A new wireless gadget is making its way into automobiles and insurance companies are giddy.
The new black box, about the size of an older mobile phone, is attached to your dashboard or under the steering wheel and uses GPS technology to determine how safely you drive. It's not a camera watching you but it does monitor how you brake and accelerate, how many turns you make as well as how much you drive and when.
This hard data is being used by dozens of insurance companies in the US and UK at the moment to determine if drivers qualify for discounts on their insurance premiums. And the technology, called telematics, is being tested in Canada right now by Intact Insurance and belairdirect.
Insurance companies in the US such as Allstate report that customers registered for usage-based plans, also known as black box insurance, are enjoying discounts between 10 to 30 percent. One of the biggest user bases, as you might expect, are parents of drivers under the age of 25, who typically have the highest insurance rates due to the volume of accident claims registered by the younger motorists.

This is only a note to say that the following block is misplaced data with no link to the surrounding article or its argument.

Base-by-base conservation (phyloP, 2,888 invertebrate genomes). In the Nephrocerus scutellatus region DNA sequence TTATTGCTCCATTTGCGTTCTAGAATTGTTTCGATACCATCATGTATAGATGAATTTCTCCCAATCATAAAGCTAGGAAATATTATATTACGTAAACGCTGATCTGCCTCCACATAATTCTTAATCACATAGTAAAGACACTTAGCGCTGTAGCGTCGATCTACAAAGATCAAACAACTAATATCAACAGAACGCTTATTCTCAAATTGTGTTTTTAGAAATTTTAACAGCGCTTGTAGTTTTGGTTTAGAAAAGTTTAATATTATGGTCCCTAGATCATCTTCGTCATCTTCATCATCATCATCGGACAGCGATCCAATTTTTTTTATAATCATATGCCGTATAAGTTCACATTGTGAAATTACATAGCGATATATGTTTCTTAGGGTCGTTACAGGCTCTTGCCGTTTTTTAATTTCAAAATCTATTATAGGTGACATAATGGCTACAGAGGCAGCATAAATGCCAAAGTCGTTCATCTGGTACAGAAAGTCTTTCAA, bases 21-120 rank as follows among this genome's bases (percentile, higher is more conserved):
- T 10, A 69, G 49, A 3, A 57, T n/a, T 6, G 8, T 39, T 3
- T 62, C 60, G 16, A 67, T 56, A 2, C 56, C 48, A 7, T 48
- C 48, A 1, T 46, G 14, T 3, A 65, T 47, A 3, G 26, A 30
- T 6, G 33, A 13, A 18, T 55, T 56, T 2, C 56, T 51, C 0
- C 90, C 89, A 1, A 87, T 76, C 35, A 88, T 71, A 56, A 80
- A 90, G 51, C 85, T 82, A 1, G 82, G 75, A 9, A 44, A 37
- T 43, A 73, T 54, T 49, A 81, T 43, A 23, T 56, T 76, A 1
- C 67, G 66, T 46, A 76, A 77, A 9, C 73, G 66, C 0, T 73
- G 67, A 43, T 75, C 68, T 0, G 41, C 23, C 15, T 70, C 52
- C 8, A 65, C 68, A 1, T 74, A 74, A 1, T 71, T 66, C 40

Of course, there are going to be skeptics who will immediately point out the obvious: why would I want to help the insurance company figure out that I speed and make it easier for them to jack up my rates?
To be fair, the program is voluntary and more suited to those who consider themselves safe drivers. Also, for those that do not drive a lot, having data directly available to the insurance company will lead to lower premiums.
For those who sign up and share a car with other drivers, realize that the black box doesn't yet recognize who is driving and so the insurance charge may not necessarily reflect the safest driver in the group.
One of the benefits that insurance companies, police and car owners all benefit from is that the black box also acts as a tracking device, meaning that stolen cars can be traced easily. Also, new sensors are being built that will detect a crash based on airbag deployment and generate an automatic call for help.